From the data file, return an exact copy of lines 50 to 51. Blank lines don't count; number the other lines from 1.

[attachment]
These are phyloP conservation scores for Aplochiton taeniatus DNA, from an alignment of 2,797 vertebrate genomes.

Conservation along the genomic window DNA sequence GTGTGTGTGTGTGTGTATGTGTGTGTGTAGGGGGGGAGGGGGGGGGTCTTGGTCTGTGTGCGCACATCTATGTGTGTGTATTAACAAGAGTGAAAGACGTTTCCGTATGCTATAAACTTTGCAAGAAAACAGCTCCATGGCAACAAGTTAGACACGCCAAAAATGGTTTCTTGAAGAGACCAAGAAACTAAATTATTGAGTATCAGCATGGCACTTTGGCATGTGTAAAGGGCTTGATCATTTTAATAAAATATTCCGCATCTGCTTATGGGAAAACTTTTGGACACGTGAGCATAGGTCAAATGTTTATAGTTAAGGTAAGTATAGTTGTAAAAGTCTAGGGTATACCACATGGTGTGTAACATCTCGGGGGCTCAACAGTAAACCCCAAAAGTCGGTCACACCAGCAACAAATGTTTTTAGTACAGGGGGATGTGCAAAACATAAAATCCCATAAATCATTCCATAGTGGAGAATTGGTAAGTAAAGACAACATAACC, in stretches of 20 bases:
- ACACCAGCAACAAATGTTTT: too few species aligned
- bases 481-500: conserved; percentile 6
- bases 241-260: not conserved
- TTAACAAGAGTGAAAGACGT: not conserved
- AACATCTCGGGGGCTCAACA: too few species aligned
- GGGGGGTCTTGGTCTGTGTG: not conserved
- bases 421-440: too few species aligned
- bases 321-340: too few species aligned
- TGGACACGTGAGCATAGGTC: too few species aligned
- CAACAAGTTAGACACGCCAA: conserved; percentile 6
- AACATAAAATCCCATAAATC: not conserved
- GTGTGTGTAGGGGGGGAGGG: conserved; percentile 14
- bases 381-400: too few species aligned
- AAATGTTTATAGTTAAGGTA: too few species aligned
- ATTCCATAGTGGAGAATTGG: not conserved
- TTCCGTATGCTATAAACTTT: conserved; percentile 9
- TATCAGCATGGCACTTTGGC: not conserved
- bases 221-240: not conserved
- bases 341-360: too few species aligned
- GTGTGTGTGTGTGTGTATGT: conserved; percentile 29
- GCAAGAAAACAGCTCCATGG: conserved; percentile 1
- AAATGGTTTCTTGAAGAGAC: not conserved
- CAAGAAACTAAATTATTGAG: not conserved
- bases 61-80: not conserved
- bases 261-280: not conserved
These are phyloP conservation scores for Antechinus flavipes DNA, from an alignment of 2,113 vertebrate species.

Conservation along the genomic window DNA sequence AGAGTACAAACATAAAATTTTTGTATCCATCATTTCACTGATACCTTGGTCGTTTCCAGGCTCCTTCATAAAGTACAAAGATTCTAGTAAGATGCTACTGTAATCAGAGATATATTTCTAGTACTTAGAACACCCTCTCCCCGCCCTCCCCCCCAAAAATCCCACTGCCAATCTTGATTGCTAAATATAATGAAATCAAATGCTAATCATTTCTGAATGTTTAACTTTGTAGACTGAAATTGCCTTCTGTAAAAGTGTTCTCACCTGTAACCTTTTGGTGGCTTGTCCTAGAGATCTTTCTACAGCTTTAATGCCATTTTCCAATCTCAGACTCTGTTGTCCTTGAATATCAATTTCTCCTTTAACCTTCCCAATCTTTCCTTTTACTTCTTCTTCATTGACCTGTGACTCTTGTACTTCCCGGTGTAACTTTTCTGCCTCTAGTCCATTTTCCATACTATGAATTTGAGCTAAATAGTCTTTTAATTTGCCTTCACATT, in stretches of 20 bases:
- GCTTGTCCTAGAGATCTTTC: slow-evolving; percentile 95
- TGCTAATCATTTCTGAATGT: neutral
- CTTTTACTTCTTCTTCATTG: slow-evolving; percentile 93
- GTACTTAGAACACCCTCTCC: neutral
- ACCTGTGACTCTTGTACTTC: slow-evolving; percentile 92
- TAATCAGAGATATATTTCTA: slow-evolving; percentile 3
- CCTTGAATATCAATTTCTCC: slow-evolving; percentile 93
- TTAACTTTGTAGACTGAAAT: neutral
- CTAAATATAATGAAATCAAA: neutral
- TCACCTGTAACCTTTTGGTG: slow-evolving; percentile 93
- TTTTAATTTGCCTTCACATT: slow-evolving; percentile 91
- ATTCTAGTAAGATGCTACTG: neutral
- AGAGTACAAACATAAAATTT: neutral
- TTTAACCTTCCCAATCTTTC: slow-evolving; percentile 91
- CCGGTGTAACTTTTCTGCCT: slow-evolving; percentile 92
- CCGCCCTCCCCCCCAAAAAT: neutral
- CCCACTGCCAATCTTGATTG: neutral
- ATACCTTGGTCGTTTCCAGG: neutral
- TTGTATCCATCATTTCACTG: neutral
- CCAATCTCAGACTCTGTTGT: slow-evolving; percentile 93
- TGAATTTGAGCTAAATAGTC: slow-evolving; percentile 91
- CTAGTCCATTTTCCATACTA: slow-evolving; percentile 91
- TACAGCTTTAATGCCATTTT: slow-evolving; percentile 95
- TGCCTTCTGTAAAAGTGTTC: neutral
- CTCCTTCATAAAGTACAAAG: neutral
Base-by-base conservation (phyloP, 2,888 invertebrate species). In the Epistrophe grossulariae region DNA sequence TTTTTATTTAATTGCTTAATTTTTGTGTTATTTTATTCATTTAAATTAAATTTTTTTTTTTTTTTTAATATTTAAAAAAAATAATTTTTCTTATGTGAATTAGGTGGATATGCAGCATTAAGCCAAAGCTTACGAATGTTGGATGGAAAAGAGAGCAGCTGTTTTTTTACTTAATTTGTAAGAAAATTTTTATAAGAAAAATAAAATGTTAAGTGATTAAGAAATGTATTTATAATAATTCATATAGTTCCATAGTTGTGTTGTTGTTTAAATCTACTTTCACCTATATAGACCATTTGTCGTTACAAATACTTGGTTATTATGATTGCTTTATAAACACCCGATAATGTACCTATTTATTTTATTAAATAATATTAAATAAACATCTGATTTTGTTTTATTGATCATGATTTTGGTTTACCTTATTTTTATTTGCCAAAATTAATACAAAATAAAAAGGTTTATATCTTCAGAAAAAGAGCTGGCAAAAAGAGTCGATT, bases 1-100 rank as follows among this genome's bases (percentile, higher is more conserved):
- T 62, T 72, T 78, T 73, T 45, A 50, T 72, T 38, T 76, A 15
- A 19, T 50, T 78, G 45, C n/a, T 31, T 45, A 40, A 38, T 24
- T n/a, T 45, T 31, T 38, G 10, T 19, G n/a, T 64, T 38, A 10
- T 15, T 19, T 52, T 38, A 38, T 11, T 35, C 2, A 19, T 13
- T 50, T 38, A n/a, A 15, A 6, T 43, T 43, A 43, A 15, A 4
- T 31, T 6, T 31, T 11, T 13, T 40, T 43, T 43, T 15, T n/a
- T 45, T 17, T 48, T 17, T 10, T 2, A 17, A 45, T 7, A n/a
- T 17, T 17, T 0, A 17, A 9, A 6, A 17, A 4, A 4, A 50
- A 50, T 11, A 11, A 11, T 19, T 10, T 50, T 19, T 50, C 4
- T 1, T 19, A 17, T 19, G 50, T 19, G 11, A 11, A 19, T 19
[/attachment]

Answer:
- TGAATTTGAGCTAAATAGTC: slow-evolving; percentile 91
- CTAGTCCATTTTCCATACTA: slow-evolving; percentile 91